“Every investor should have an ambitious action plan in place by the end of the year, and every company should be implementing their transition plans by early 2024,” Lubber added. “Policymakers should build upon the landmark Inflation Reduction Act, the largest federal investment in climate action, to make further progress towards cutting emissions in half by 2030. Private sector action plans coupled with historic investments and incentives are essential to building a stronger, more resilient economy as quickly and as equitably as possible.”
“The transition is already reducing shareholder exposure to billions of dollars’ worth of climate risk, unlocking the potential for trillions of dollars of investment in clean energy, creating good paying jobs and building sustainable infrastructure including the construction of offshore wind farms, installing solar panels, manufacturing electric vehicles, and creating net zero buildings,” Lubber added. “Moving forward, we need to provide opportunities for everyone, especially populations which have too often been left behind. And we have seen that vulnerable communities, including low-income and communities of color, are the ones most adversely affected by climate pollution.”
Read the full reaction at Ceres.
A blog from IIGCC, a Founding Partner of The Investor Agenda reads:
“The report also renews calls for more investment in developing nations, reflecting the inclusion of loss and damage at COP27 in Egypt. The IPCC Chair made frequent references to the responsibility of rich nations and the technologies they possess.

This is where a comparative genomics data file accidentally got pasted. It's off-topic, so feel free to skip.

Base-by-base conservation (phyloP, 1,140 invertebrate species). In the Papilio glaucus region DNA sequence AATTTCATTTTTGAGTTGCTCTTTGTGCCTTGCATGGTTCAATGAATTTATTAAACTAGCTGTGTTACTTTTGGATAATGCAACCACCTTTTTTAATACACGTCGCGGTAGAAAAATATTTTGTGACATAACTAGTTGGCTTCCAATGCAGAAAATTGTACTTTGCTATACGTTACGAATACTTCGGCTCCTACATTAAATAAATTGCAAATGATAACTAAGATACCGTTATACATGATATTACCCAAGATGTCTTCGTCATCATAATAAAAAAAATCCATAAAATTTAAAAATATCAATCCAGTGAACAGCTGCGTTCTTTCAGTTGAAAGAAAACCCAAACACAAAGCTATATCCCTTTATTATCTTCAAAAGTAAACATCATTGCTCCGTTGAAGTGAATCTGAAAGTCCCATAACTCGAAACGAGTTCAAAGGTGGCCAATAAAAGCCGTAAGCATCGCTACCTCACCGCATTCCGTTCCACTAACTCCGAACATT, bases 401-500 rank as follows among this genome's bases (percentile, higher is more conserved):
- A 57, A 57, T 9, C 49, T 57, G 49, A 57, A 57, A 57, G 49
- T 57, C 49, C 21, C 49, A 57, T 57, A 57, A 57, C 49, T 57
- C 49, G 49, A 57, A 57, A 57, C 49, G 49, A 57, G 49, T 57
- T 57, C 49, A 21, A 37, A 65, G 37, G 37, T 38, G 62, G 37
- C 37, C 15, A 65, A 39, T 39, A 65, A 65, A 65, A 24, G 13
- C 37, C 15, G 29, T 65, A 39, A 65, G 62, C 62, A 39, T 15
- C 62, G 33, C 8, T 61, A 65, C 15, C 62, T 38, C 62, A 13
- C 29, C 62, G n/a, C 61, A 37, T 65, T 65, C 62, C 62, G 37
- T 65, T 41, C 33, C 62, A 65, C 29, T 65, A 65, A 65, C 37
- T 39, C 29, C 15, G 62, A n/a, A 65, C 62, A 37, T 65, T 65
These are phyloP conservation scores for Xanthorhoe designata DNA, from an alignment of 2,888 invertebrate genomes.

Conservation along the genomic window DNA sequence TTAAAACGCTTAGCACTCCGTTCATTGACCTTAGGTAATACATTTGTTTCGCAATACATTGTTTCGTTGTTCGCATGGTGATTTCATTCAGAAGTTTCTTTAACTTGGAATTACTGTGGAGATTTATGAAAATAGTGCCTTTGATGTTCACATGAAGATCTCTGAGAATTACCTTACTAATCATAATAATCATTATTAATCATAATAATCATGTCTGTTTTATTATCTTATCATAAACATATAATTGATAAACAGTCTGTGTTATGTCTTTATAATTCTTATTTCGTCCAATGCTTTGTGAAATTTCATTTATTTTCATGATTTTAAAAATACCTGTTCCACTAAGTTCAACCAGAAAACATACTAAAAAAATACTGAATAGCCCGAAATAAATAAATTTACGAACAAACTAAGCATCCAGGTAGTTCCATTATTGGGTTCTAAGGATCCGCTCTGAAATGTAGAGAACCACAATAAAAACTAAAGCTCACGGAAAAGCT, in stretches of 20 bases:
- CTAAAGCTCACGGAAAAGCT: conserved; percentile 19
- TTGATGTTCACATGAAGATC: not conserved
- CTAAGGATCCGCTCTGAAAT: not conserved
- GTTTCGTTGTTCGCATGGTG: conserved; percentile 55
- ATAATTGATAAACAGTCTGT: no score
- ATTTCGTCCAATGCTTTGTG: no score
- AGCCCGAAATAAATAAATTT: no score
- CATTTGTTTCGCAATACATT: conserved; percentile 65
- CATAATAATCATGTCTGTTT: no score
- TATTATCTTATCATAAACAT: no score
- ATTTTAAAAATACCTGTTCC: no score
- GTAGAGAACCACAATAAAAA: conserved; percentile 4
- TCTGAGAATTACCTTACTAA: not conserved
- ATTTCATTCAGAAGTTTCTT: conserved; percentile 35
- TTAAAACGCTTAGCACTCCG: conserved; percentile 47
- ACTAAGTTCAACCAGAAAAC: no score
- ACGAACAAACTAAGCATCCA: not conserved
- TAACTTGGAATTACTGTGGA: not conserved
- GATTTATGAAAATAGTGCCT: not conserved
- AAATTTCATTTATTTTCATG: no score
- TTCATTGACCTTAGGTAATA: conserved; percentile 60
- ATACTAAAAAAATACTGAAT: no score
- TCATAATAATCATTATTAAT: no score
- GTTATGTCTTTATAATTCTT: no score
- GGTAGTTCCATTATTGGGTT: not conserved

“This also represents an opportunity for institutional investors, the panel suggested, with scope beyond mitigation into other areas such as energy access in developing nations.
“Aligning investment in emerging markets is already an important topic for our members and a key part of our strategy. We are engaging with external partners now to begin formulating guidance.
“Overall, the report is a hugely impressive body of work complied by experts, mostly alongside full-time jobs. Their hope, like so many others, is that it translates into policies that accelerate action.”
Read the full blog at IIGCC.
Edward Baker, Head of Climate Policy at the Principles for Responsible Investment, a Founding Partner of the Investor Agenda
“The IPCC has today issued its starkest call yet: we are running out of time. Today’s report – which should serve as an important informer for investors implementing a science-backed climate strategy – makes the need for urgency abundantly clear. The longer we delay the greater the risks and damages will be. Every fraction of a degree of warming and every year matters in efforts to avoid the most damaging impacts of climate change. Future market stability depends on choices taken now and in the near-term, and investors sit at the heart of the required response. We need deep, rapid, and sustained emissions reduction, a greater focus on adaptation, equitable solutions, scaled-up public and private financing, and international cooperation to manage climate risk effectively. Not only that, but the industry must be supported by complementary policy action, specifically by removing the barriers stymying the flow of public and private capital to climate solutions. We already have most of the solutions, but we need to go further and faster to see these implemented.”
Read the full comment at PRI.